note: first appeared in early 2015
In my day job I use often radios over very long distances. To accomplish this the government has installed a series of repeaters in various locations around our six county area. Repeaters make it possible for me to talk to folks hundreds of miles away as if they were sitting around the corner. I wanted that same capability for any disaster or “grid-down” situation that I might have to personally deal with. That led me on the journey to come up with my own repeater capable of operating in the field for long periods of time in rough conditions. Here is that story…
Provide the ability of handheld and mobile radios to communicate when line-of-sight was not possible. Provide a dual band Ham radio unit that was field-going and sturdy/rugged to use when a repeater was not required.
Requirements & Limitations –
- Must be capable of repeater operation on 2m and 70cm bands.
- Must be a rugged, sturdy radio capable of operating in the field.
- Must use 12vDC power.
- Must be very conservative on power usage.
- Should be easy to program, set-up and use.
Radio of choice – Yaesu FT-8800R (to read more about the radio read the 2-part article posted 3 days ago.).
Box of choice – Army Surplus 40mm ammo box in good shape, seal intact.
Notes before staring – I laid out the box contents first. I kept moving them around until I had what I thought was the perfect location for each component. I then used a felt-tipped pen to mark the location of mounting screws. I did this to make sure that all the holes I had to drill made sense in relation to the box itself.
Step #1 –
I drilled a hole for the double-male 239 connector to fit in and pass through the box. This gets the antenna lead from the radio to the outside of the box while making sure the seal stays “burr-free” and actually water tight. The hole was slightly larger than the 239 barrel diameter. The rubber grommet was purchased at Lowes. I won’t put in the sizes of drilled hole, grommet, etc. since your 239 double-male barrel may be a different configuration or size than the one I used. Take the 239 to Lowes and buy the right size grommet by trying it out right there in the store. Then you will know the size of hole to drill based on the size of the grommet based on the exact pass-through you are using..
Same thing for the power leads, buy the smallest possible grommet to get the wires through, then drill the appropriate sized hole based on the grommet size. I wasn’t trying to make it water tight, just “tight enough” to keep dust and rain out. If I ever make the repeater a semi-permanent installation I will slather silicone seal all over the outside of the grommets. Based on the “finished product” picture above, I drilled the holes on the back-upper-right-top corner. It will be approximately the same height as the ventilation holes from the ground when the box is laying on its side for operations. I drilled the holes from the outside towards the inside to make it easier with the drilling.
Step #2 –
I wanted to move some “cooling” air around in the box to keep the radio as cool as possible. The radio itself has a cooling fan on the rear of the radio integrated with a heat-sink. But I wanted to move air around and through the box itself to keep the operating temperature as low as possible. Just in case the radio fan couldn’t handle sufficient air movement on its own, I wanted to give it a little help. The fan is to draw air out of the box by drawing air from the outside through the three ventilation holes.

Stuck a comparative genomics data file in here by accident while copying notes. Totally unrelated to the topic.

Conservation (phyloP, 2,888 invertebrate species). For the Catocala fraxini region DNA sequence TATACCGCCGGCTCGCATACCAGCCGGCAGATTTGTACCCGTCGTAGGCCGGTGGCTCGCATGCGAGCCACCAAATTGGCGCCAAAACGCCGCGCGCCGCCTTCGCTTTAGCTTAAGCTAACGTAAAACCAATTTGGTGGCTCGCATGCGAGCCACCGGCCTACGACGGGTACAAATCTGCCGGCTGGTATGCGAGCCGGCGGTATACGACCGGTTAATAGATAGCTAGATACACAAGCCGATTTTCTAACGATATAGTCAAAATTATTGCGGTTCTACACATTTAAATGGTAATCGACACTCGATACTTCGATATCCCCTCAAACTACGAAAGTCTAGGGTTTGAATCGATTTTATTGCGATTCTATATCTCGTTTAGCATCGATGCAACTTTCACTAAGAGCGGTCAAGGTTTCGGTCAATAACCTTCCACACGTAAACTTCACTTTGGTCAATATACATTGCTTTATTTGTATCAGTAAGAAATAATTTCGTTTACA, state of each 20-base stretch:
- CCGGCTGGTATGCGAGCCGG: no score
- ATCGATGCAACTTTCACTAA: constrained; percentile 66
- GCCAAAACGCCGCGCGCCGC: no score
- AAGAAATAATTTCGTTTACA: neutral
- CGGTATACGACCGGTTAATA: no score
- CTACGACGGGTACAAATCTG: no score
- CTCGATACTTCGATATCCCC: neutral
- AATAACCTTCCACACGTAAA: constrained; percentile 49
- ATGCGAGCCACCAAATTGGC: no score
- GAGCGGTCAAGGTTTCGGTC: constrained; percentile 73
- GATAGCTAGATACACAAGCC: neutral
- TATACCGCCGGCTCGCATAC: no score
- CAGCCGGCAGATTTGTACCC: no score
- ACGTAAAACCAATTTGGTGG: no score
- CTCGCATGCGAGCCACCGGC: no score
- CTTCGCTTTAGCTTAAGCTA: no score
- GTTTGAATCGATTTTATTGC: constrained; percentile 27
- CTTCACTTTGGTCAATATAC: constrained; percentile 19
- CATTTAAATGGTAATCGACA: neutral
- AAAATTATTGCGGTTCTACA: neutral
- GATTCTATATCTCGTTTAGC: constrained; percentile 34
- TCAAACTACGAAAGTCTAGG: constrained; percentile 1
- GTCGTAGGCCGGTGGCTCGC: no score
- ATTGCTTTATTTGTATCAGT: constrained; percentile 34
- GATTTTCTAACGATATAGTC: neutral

The fan is a 12vDC fan for computers that I found on Amazon. I chose this particular fan based on the large intake area of the fan and the “flatness” of its construction. The fan sits over the radio but to the rear of the box in relation to the radio’s built in heat-sink and fan. In the event that the fan stops working I was trying to leverage the flow of air coming off the radio unimpeded. So I drilled the three ventilation holes above the radio’s heat sink just in case. I was thinking that natural air flow might move the hotter air out through the holes should the fan stop working.
I cut appropriate sized hole in the upper rear corner of the ammo can to match the outlet of the cooling fan. It required a square hole, so I drilled the center, cleaned it up with a saber saw, then finished it off with a flat diamond file. Then I used another grommet on the squared-off hole before mounting the fan. I wanted some cushion between the fan and the box to minimize any potential problem from vibration. If you wanted to reverse the airflow to blow cooler outside air onto the radio heat sink you can reverse the power wires of the fan and it reverses the fan rotation.
Next I drilled the holes for the two screws that holds the cooling fan housing in-place. But I did a trial run to ensure I knew exactly where the fan housing had to be placed to match up with the square hole for the fan’s square outlet/inlet. Notice that I used a couple of rubber grommet again on the screws securing the fan housing. But this time I didn’t worry about putting the grommets into the holes. I used them as a “stand-off” to properly align the fan housing and absorb vibration from the fan. But the grommets sealed the holes anyways due to the compression from tightening them.